most food and drink plastic packaging is completely avoidable. This will have
huge repercussions on the big supermarkets, that of late, have done little to
address any of these pressing issues.
In the closing second decade of the new millennium, do we really have the
time to wait for governments, big retailers and the food industry to make
small, incremental and slow changes? When we can simply stop buying
single use plastic containers, go back to glass and avoid over packaged food
products by buying loose fruit and vegetables the way we used to from
grocers or markets and meat from the butchers without the plastic tray
destined for the landfill as soon as we get home. Big retailers and the food
industry faced with falling revenues will be forced to act, attached as they are
to the bottom line. However they will argue that this change will impact on our
pocket, but this argument is misleading. An example of this is supermarkets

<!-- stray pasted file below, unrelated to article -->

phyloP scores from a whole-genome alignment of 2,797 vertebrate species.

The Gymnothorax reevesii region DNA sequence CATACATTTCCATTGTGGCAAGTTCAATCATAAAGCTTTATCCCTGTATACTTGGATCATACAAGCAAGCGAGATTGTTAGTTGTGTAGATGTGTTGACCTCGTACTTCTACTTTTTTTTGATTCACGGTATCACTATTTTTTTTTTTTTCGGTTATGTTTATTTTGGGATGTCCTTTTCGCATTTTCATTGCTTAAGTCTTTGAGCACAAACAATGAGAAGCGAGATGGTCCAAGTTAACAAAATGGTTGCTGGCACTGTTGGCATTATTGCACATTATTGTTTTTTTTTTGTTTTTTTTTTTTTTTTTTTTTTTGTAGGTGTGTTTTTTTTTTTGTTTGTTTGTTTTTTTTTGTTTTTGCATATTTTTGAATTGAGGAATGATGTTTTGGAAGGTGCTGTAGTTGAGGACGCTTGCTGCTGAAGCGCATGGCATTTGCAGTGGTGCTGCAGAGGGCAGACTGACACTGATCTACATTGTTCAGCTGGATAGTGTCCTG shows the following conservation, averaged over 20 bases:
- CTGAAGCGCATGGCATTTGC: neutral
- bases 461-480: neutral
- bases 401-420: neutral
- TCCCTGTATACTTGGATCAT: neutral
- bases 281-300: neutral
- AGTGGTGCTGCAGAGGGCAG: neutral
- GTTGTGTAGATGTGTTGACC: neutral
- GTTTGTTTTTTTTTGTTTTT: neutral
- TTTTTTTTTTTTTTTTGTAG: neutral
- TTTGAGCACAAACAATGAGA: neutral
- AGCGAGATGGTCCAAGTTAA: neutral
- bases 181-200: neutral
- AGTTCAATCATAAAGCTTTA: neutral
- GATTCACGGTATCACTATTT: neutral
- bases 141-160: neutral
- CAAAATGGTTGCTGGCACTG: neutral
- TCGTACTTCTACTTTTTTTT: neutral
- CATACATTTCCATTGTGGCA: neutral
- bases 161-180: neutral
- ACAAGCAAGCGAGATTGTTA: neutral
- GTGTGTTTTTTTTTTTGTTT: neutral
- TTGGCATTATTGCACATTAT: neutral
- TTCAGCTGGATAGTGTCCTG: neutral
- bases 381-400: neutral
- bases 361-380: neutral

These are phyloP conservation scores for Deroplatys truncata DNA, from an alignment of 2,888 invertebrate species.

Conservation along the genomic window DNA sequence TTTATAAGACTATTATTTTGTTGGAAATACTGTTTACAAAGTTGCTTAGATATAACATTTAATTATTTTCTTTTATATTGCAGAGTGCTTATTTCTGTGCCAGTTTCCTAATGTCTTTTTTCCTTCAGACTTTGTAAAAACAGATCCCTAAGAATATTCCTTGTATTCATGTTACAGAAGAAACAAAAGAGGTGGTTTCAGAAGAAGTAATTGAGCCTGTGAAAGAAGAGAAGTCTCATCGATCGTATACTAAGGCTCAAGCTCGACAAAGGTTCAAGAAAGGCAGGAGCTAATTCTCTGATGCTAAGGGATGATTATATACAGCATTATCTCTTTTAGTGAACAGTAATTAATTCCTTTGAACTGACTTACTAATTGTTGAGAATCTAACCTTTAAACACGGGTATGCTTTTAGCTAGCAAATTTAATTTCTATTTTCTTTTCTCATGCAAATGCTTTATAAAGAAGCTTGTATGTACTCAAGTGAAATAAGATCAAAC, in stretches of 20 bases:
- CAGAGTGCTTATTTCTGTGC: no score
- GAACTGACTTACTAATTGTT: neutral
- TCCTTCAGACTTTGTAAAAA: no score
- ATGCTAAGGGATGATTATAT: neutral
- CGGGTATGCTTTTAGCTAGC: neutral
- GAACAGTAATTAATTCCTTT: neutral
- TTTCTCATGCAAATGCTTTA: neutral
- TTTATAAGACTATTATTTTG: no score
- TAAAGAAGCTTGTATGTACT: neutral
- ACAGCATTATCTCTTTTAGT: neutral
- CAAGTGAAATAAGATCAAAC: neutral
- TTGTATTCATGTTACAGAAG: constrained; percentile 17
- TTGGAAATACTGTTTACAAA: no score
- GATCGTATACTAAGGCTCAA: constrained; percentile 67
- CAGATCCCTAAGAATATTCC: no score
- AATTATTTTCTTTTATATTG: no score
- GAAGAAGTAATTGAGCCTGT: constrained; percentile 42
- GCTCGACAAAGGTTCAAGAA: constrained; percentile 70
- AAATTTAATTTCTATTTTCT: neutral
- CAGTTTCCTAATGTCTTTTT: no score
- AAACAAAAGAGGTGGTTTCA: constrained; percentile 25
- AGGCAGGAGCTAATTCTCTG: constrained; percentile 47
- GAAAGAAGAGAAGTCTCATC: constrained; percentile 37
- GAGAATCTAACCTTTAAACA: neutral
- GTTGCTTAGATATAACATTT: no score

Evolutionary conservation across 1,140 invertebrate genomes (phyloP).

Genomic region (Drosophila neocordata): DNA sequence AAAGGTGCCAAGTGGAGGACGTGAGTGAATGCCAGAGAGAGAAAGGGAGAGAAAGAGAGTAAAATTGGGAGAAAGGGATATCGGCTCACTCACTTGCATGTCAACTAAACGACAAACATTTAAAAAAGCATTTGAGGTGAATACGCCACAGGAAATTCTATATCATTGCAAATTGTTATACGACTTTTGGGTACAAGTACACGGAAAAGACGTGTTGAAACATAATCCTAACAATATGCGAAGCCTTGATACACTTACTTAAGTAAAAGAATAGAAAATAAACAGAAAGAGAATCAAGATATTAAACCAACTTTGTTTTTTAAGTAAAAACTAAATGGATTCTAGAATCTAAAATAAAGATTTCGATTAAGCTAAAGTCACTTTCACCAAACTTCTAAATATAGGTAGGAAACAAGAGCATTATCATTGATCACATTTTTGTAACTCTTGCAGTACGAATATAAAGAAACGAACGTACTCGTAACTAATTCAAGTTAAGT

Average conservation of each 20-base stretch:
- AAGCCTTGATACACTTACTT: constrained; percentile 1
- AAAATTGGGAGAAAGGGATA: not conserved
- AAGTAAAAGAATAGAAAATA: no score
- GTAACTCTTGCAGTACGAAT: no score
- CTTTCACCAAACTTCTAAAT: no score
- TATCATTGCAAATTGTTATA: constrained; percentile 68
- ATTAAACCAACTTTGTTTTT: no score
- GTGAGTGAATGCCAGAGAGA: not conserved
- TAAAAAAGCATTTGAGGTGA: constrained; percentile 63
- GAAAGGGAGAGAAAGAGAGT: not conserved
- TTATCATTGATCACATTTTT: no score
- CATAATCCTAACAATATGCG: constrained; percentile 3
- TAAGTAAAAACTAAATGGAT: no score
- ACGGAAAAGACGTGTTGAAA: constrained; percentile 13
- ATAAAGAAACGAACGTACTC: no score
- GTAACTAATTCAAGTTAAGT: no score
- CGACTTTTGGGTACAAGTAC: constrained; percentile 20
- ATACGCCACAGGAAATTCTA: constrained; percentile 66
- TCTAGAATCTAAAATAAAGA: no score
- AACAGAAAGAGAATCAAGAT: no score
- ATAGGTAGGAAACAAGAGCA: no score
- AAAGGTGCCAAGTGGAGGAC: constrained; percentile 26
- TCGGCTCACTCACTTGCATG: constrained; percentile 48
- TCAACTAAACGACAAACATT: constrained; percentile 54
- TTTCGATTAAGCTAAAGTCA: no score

sell milk cheaper in plastic than your traditional milkman, but this saving
comes at a huge cost to the environment. If a pint of milk delivered in a glass
bottle to your doorstep costs X with less harm to the environment, then milk
costs X.
Hanover Dairies are passionately committed to making a difference in the
environmental issue that now faces our planet. Most of the work is still ahead
of us, but we can start with simple changes to the way we shop and in turn
apply pressure on the big retailers and food industry forcing change in the

unnecessary use of plastic packaging, that they keep on supplying us. While
you’re at it,
why not give us a call on 0191 4149300 and we will deliver your milk in a
reusable and recyclable glass bottle.
The plastics revolution may be over but the plastics peril is now a frightening
reality. Let’s make sure our planet does not become a plastics graveyard.

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Unit 2, Blaydon ParkChainbridge RoadBlaydonTyne and WearNE21 5ST


Phone: 0191 414 9300